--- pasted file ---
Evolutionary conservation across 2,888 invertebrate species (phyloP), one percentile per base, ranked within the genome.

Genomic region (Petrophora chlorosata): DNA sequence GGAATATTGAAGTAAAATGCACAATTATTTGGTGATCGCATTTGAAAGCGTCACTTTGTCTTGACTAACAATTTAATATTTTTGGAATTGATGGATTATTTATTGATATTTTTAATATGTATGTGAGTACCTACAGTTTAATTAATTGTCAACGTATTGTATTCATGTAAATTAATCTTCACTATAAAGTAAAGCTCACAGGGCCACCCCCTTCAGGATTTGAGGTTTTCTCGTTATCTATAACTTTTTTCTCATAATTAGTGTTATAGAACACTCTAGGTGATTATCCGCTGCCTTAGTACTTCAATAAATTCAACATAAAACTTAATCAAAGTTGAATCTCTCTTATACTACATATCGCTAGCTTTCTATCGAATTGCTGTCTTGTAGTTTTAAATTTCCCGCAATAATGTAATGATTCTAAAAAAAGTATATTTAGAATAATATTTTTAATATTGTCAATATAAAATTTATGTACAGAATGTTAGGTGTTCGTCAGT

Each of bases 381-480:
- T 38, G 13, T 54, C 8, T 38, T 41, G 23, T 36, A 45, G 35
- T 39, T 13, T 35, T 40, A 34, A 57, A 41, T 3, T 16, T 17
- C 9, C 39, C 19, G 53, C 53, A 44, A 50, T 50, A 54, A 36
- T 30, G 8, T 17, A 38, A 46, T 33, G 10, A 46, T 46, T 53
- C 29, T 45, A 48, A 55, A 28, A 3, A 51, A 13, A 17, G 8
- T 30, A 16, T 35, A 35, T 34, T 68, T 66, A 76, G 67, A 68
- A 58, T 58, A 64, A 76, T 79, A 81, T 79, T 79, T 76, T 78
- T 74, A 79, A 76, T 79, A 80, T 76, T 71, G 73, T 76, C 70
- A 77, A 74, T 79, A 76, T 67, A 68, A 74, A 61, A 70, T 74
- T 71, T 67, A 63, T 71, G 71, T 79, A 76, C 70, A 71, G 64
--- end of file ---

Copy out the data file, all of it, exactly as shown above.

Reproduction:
Evolutionary conservation across 2,888 invertebrate species (phyloP), one percentile per base, ranked within the genome.

Genomic region (Petrophora chlorosata): DNA sequence GGAATATTGAAGTAAAATGCACAATTATTTGGTGATCGCATTTGAAAGCGTCACTTTGTCTTGACTAACAATTTAATATTTTTGGAATTGATGGATTATTTATTGATATTTTTAATATGTATGTGAGTACCTACAGTTTAATTAATTGTCAACGTATTGTATTCATGTAAATTAATCTTCACTATAAAGTAAAGCTCACAGGGCCACCCCCTTCAGGATTTGAGGTTTTCTCGTTATCTATAACTTTTTTCTCATAATTAGTGTTATAGAACACTCTAGGTGATTATCCGCTGCCTTAGTACTTCAATAAATTCAACATAAAACTTAATCAAAGTTGAATCTCTCTTATACTACATATCGCTAGCTTTCTATCGAATTGCTGTCTTGTAGTTTTAAATTTCCCGCAATAATGTAATGATTCTAAAAAAAGTATATTTAGAATAATATTTTTAATATTGTCAATATAAAATTTATGTACAGAATGTTAGGTGTTCGTCAGT

Each of bases 381-480:
- T 38, G 13, T 54, C 8, T 38, T 41, G 23, T 36, A 45, G 35
- T 39, T 13, T 35, T 40, A 34, A 57, A 41, T 3, T 16, T 17
- C 9, C 39, C 19, G 53, C 53, A 44, A 50, T 50, A 54, A 36
- T 30, G 8, T 17, A 38, A 46, T 33, G 10, A 46, T 46, T 53
- C 29, T 45, A 48, A 55, A 28, A 3, A 51, A 13, A 17, G 8
- T 30, A 16, T 35, A 35, T 34, T 68, T 66, A 76, G 67, A 68
- A 58, T 58, A 64, A 76, T 79, A 81, T 79, T 79, T 76, T 78
- T 74, A 79, A 76, T 79, A 80, T 76, T 71, G 73, T 76, C 70
- A 77, A 74, T 79, A 76, T 67, A 68, A 74, A 61, A 70, T 74
- T 71, T 67, A 63, T 71, G 71, T 79, A 76, C 70, A 71, G 64